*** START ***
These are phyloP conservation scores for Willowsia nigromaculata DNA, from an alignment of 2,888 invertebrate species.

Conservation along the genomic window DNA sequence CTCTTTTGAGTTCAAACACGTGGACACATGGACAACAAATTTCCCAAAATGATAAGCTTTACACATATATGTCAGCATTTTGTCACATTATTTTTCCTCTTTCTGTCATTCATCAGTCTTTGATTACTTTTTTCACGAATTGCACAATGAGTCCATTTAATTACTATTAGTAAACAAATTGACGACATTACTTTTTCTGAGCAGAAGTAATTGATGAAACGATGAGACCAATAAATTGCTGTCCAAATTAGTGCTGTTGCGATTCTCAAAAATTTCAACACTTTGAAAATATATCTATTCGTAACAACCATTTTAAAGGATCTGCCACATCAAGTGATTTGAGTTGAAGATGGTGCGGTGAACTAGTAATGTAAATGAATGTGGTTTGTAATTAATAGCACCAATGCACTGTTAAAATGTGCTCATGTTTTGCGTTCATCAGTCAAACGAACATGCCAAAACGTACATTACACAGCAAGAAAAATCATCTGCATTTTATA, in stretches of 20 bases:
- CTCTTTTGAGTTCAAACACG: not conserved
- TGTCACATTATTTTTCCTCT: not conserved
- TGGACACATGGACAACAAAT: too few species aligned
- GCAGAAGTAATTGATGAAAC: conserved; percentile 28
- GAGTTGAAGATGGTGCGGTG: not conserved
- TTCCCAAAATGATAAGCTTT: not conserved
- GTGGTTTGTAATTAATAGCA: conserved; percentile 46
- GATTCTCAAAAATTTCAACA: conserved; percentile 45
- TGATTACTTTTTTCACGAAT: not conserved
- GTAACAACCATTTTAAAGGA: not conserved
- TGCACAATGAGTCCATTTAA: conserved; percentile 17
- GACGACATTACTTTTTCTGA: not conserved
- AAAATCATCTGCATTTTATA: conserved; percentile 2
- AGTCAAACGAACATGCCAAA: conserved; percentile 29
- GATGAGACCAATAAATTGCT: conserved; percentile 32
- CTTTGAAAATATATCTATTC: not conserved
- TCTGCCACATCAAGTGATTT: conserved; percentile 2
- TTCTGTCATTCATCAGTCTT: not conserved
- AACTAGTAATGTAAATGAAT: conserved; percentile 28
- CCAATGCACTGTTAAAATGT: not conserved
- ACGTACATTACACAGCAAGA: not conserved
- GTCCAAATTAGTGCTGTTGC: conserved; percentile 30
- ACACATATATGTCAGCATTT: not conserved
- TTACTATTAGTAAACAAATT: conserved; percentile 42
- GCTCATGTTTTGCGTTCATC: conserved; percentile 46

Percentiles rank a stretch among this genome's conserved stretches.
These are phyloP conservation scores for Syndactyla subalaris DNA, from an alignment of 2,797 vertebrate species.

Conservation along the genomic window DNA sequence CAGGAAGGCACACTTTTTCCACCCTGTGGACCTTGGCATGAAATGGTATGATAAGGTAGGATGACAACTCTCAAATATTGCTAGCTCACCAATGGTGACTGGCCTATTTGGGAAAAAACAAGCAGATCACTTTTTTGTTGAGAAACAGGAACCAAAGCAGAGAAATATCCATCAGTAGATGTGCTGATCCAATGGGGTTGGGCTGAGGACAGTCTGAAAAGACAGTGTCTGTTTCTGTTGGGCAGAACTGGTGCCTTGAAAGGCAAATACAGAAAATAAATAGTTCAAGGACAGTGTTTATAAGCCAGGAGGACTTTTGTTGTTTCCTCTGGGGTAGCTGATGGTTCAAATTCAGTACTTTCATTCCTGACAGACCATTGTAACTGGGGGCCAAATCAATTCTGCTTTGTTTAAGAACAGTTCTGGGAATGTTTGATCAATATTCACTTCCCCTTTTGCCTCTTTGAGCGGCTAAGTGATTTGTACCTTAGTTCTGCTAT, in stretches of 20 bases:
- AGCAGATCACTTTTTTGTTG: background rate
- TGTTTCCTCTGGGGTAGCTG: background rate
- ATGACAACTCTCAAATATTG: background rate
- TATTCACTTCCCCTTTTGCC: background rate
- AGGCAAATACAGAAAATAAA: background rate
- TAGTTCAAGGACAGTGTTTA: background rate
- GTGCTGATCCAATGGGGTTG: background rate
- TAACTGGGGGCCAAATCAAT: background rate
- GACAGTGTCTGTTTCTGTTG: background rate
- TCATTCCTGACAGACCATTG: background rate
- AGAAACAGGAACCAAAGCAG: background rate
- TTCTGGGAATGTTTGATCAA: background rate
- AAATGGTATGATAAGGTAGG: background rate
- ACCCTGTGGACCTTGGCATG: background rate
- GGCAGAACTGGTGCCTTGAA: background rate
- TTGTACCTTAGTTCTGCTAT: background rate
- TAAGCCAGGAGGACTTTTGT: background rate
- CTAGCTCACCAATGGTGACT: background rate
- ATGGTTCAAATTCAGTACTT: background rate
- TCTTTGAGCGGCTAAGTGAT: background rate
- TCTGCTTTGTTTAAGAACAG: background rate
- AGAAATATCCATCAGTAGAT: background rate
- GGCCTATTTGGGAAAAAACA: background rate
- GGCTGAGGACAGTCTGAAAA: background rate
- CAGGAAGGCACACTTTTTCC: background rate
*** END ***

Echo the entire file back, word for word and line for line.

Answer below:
These are phyloP conservation scores for Willowsia nigromaculata DNA, from an alignment of 2,888 invertebrate species.

Conservation along the genomic window DNA sequence CTCTTTTGAGTTCAAACACGTGGACACATGGACAACAAATTTCCCAAAATGATAAGCTTTACACATATATGTCAGCATTTTGTCACATTATTTTTCCTCTTTCTGTCATTCATCAGTCTTTGATTACTTTTTTCACGAATTGCACAATGAGTCCATTTAATTACTATTAGTAAACAAATTGACGACATTACTTTTTCTGAGCAGAAGTAATTGATGAAACGATGAGACCAATAAATTGCTGTCCAAATTAGTGCTGTTGCGATTCTCAAAAATTTCAACACTTTGAAAATATATCTATTCGTAACAACCATTTTAAAGGATCTGCCACATCAAGTGATTTGAGTTGAAGATGGTGCGGTGAACTAGTAATGTAAATGAATGTGGTTTGTAATTAATAGCACCAATGCACTGTTAAAATGTGCTCATGTTTTGCGTTCATCAGTCAAACGAACATGCCAAAACGTACATTACACAGCAAGAAAAATCATCTGCATTTTATA, in stretches of 20 bases:
- CTCTTTTGAGTTCAAACACG: not conserved
- TGTCACATTATTTTTCCTCT: not conserved
- TGGACACATGGACAACAAAT: too few species aligned
- GCAGAAGTAATTGATGAAAC: conserved; percentile 28
- GAGTTGAAGATGGTGCGGTG: not conserved
- TTCCCAAAATGATAAGCTTT: not conserved
- GTGGTTTGTAATTAATAGCA: conserved; percentile 46
- GATTCTCAAAAATTTCAACA: conserved; percentile 45
- TGATTACTTTTTTCACGAAT: not conserved
- GTAACAACCATTTTAAAGGA: not conserved
- TGCACAATGAGTCCATTTAA: conserved; percentile 17
- GACGACATTACTTTTTCTGA: not conserved
- AAAATCATCTGCATTTTATA: conserved; percentile 2
- AGTCAAACGAACATGCCAAA: conserved; percentile 29
- GATGAGACCAATAAATTGCT: conserved; percentile 32
- CTTTGAAAATATATCTATTC: not conserved
- TCTGCCACATCAAGTGATTT: conserved; percentile 2
- TTCTGTCATTCATCAGTCTT: not conserved
- AACTAGTAATGTAAATGAAT: conserved; percentile 28
- CCAATGCACTGTTAAAATGT: not conserved
- ACGTACATTACACAGCAAGA: not conserved
- GTCCAAATTAGTGCTGTTGC: conserved; percentile 30
- ACACATATATGTCAGCATTT: not conserved
- TTACTATTAGTAAACAAATT: conserved; percentile 42
- GCTCATGTTTTGCGTTCATC: conserved; percentile 46

Percentiles rank a stretch among this genome's conserved stretches.
These are phyloP conservation scores for Syndactyla subalaris DNA, from an alignment of 2,797 vertebrate species.

Conservation along the genomic window DNA sequence CAGGAAGGCACACTTTTTCCACCCTGTGGACCTTGGCATGAAATGGTATGATAAGGTAGGATGACAACTCTCAAATATTGCTAGCTCACCAATGGTGACTGGCCTATTTGGGAAAAAACAAGCAGATCACTTTTTTGTTGAGAAACAGGAACCAAAGCAGAGAAATATCCATCAGTAGATGTGCTGATCCAATGGGGTTGGGCTGAGGACAGTCTGAAAAGACAGTGTCTGTTTCTGTTGGGCAGAACTGGTGCCTTGAAAGGCAAATACAGAAAATAAATAGTTCAAGGACAGTGTTTATAAGCCAGGAGGACTTTTGTTGTTTCCTCTGGGGTAGCTGATGGTTCAAATTCAGTACTTTCATTCCTGACAGACCATTGTAACTGGGGGCCAAATCAATTCTGCTTTGTTTAAGAACAGTTCTGGGAATGTTTGATCAATATTCACTTCCCCTTTTGCCTCTTTGAGCGGCTAAGTGATTTGTACCTTAGTTCTGCTAT, in stretches of 20 bases:
- AGCAGATCACTTTTTTGTTG: background rate
- TGTTTCCTCTGGGGTAGCTG: background rate
- ATGACAACTCTCAAATATTG: background rate
- TATTCACTTCCCCTTTTGCC: background rate
- AGGCAAATACAGAAAATAAA: background rate
- TAGTTCAAGGACAGTGTTTA: background rate
- GTGCTGATCCAATGGGGTTG: background rate
- TAACTGGGGGCCAAATCAAT: background rate
- GACAGTGTCTGTTTCTGTTG: background rate
- TCATTCCTGACAGACCATTG: background rate
- AGAAACAGGAACCAAAGCAG: background rate
- TTCTGGGAATGTTTGATCAA: background rate
- AAATGGTATGATAAGGTAGG: background rate
- ACCCTGTGGACCTTGGCATG: background rate
- GGCAGAACTGGTGCCTTGAA: background rate
- TTGTACCTTAGTTCTGCTAT: background rate
- TAAGCCAGGAGGACTTTTGT: background rate
- CTAGCTCACCAATGGTGACT: background rate
- ATGGTTCAAATTCAGTACTT: background rate
- TCTTTGAGCGGCTAAGTGAT: background rate
- TCTGCTTTGTTTAAGAACAG: background rate
- AGAAATATCCATCAGTAGAT: background rate
- GGCCTATTTGGGAAAAAACA: background rate
- GGCTGAGGACAGTCTGAAAA: background rate
- CAGGAAGGCACACTTTTTCC: background rate